Treasure Valley

From Wikipedia, the free encyclopedia
Jump to: navigation, search
Location of Treasure Valley in the United States

The Treasure Valley is the area of the Western United States where the Payette, Boise, Weiser, Malheur, Owyhee, and Burnt rivers drain into the Snake River. Treasure Valley includes all the lowland areas from Vale, Oregon on the west to Boise, Idaho on the east. Historically, the valley had been known as the Lower Snake River Valley or the Boise River Valley. In 1959, Pete Olesen, president of the valley's association of local Chambers of Commerce, coined the name Treasure Valley. Olesen said the name reflected the treasure chest of resources and opportunities that the region offered.

History[edit]

Settling the region[edit]

The Treasure Valley from the east side of Bogus Basin

The tribes that roamed the area, specifically, were the Northern Paiute and Shoshone.[1] In 1834, Thomas McKay built the original Fort Boise, which was run for a time by François Payette in the area near the present-day city of Parma. It later was moved because of flooding troubles. The area was settled for the most part by ranchers and farmers. In 1883, the Northern Pacific Railroad reached the Treasure Valley, creating a thriving community.

Basque immigration[edit]

Many Basques came to the area looking for gold, but meeting discrimination, it seemed to many that a better occupation was shepherding, familiar from their homeland. Over 50,000 Basques came to the Treasure Valley area, making it the largest community of Basques outside of Europe.[2]

Farming[edit]

Westbound from Vale, Oregon into Ontario, Oregon.

As Boise began to grow, so did the riches of large planters, such as Thomas and Frank Davis. They moved to Idaho in 1862 for mining. They homesteaded right below the Boise Bench on the Boise River. Tom Davis became very successful at growing fruit, as he made over $10,000 on one year's apple crop.[3] He later purchased more land for orchards and horses. In 1907, he donated much of this land as Julia Davis Park in honor of his wife.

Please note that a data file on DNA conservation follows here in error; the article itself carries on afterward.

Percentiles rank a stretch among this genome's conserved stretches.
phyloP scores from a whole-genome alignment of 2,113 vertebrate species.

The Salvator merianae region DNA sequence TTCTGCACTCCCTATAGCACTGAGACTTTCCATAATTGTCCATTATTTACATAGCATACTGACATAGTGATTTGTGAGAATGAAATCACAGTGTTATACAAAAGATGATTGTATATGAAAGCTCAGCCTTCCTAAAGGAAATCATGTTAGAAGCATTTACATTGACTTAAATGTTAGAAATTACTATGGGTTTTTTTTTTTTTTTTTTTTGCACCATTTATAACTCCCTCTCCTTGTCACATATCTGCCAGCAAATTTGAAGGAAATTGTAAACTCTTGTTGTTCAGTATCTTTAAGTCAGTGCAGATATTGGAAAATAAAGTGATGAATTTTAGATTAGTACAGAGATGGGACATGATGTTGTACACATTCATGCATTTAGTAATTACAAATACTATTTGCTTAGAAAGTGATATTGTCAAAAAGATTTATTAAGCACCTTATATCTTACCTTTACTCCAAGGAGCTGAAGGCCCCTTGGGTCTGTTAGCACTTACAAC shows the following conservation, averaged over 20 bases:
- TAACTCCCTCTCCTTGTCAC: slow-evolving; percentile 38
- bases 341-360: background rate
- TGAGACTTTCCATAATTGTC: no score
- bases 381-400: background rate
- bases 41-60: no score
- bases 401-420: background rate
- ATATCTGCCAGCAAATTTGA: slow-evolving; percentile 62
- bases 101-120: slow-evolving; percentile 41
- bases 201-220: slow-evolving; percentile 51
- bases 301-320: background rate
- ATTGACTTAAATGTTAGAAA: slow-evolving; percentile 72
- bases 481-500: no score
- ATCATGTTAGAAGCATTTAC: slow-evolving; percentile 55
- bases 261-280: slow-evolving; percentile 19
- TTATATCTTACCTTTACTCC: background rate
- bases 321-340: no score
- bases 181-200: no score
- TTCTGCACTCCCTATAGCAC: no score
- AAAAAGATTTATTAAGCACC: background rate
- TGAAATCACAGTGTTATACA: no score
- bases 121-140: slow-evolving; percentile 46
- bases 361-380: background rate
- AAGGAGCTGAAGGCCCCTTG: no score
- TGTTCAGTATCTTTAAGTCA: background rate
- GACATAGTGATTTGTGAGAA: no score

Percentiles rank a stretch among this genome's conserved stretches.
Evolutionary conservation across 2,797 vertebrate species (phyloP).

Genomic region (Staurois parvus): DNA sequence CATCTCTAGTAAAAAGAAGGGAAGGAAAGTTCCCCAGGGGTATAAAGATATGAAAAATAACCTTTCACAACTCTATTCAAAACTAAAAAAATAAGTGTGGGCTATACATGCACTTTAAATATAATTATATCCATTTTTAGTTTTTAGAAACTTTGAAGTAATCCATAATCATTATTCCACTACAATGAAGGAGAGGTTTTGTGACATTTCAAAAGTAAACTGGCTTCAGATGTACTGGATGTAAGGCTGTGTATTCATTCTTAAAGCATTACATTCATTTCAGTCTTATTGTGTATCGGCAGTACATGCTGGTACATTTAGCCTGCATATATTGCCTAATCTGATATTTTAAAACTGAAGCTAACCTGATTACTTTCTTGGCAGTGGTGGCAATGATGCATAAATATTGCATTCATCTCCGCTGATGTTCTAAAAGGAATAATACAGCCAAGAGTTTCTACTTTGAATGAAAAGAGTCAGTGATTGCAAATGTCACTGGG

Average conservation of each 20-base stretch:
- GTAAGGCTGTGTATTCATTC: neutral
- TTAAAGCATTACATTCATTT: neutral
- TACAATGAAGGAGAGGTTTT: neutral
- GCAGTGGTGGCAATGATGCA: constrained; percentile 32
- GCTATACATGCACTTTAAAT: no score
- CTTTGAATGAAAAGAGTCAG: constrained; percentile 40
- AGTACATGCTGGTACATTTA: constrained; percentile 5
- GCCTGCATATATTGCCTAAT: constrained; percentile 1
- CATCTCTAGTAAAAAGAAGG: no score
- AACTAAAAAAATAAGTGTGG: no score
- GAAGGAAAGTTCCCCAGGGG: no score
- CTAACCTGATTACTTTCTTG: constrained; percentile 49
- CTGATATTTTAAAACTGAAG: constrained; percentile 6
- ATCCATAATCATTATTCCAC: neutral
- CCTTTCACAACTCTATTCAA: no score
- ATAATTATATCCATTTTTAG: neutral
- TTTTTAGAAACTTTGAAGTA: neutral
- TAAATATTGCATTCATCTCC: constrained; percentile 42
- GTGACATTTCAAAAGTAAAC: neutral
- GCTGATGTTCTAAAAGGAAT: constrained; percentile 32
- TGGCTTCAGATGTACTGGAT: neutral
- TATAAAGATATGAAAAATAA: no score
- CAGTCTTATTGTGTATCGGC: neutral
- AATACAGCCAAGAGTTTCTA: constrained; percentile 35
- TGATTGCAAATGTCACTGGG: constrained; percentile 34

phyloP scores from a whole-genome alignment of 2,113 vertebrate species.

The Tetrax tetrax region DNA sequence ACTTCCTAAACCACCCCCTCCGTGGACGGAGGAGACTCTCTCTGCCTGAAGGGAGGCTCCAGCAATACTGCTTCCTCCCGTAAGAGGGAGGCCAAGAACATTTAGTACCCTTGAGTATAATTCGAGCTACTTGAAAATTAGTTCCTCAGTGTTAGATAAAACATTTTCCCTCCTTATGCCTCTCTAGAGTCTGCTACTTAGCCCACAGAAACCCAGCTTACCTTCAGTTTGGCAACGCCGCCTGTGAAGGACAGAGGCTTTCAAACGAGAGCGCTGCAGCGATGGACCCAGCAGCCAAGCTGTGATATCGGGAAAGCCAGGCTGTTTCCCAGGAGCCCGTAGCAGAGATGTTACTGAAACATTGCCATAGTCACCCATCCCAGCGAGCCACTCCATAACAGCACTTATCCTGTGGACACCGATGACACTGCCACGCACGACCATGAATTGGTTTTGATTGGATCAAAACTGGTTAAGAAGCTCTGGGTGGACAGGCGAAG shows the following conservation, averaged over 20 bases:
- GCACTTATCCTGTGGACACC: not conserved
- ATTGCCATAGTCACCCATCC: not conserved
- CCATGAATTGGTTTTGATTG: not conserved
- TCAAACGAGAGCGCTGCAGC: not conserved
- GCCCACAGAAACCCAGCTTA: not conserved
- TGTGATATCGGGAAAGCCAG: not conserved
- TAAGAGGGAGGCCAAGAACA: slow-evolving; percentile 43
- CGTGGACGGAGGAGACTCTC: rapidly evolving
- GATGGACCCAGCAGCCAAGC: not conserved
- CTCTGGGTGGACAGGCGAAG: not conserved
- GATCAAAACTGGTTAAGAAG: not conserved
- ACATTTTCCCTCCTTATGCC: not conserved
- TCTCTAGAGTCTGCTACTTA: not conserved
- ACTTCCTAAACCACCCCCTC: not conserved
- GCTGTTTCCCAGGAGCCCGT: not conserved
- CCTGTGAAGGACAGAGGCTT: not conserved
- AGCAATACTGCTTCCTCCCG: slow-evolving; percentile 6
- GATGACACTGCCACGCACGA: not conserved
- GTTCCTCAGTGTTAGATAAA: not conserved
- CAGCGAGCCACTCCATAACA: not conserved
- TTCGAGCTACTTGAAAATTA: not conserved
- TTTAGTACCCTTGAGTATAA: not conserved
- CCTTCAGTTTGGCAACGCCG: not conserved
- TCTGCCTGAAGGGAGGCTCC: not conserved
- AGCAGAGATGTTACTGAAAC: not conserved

The Owyhee Project was one of the most influential developments of the area. It essentially began in 1903, when surveyors began investigating a site on the Owyhee River for the construction of a dam, to impound water for irrigation. The Owyhee project received official Congressional sanction on December 5, 1924. The Owyhee Dam was completed on September 16, 1932.[4] While the dam was under construction, over 98.5 miles (158.5 km) of irrigation canals were being dug to the north and south. The main purpose of the Owyhee Project was irrigation. By 1965, over 111,000 acres (450 km2) were being irrigated for a value of more than $23 million.

In 1941, J. R. Simplot built a dehydrator and began processing large quantities of dehydrated potatoes and onions at a plant near Caldwell, Idaho.[5] His business thrived selling potatoes to the government and fertilizer to local farmers.

Technology[edit]

In 1973 Hewlett Packard purchased a 150 acre site for a future peripherals plant in Boise.[6] In 1978 Micron Technology was founded, creating an additional, local industry aside from farming and potato packaging.[7] Since then, Boise has boomed with technological industries.

Geographic features[edit]

See also[edit]

References[edit]

  1. ^ "The Peoples of Idaho: Native Settlers." Idaho Museum of Natural History. Accessed May 8, 2008
  2. ^ "Jaialdi 2005 Kicks Off." Idaho Statesman. July 25, 2005. Accessed May 11, 2008
  3. ^ "Thomas and Francis M. (Frank) Davis." Idaho State Historical Society. 1981. Accessed May 16, 2008
  4. ^ "Owyhee Project." U.S. Department of the Interior Bureau of Reclamation. 1996.
  5. ^ "J. R. Simplot Passes Away at Age 99." Simplot Company. Accessed June 16, 2008
  6. ^ "HP Computer Museum" WordSong Communications P/L. 2004-2010. Accessed Dec 13, 2010
  7. ^ "Company Milestones." Micron. Accessed May 10, 2008.

Coordinates: 44°02′25″N 116°56′00″W / 44.04028°N 116.93333°W / 44.04028; -116.93333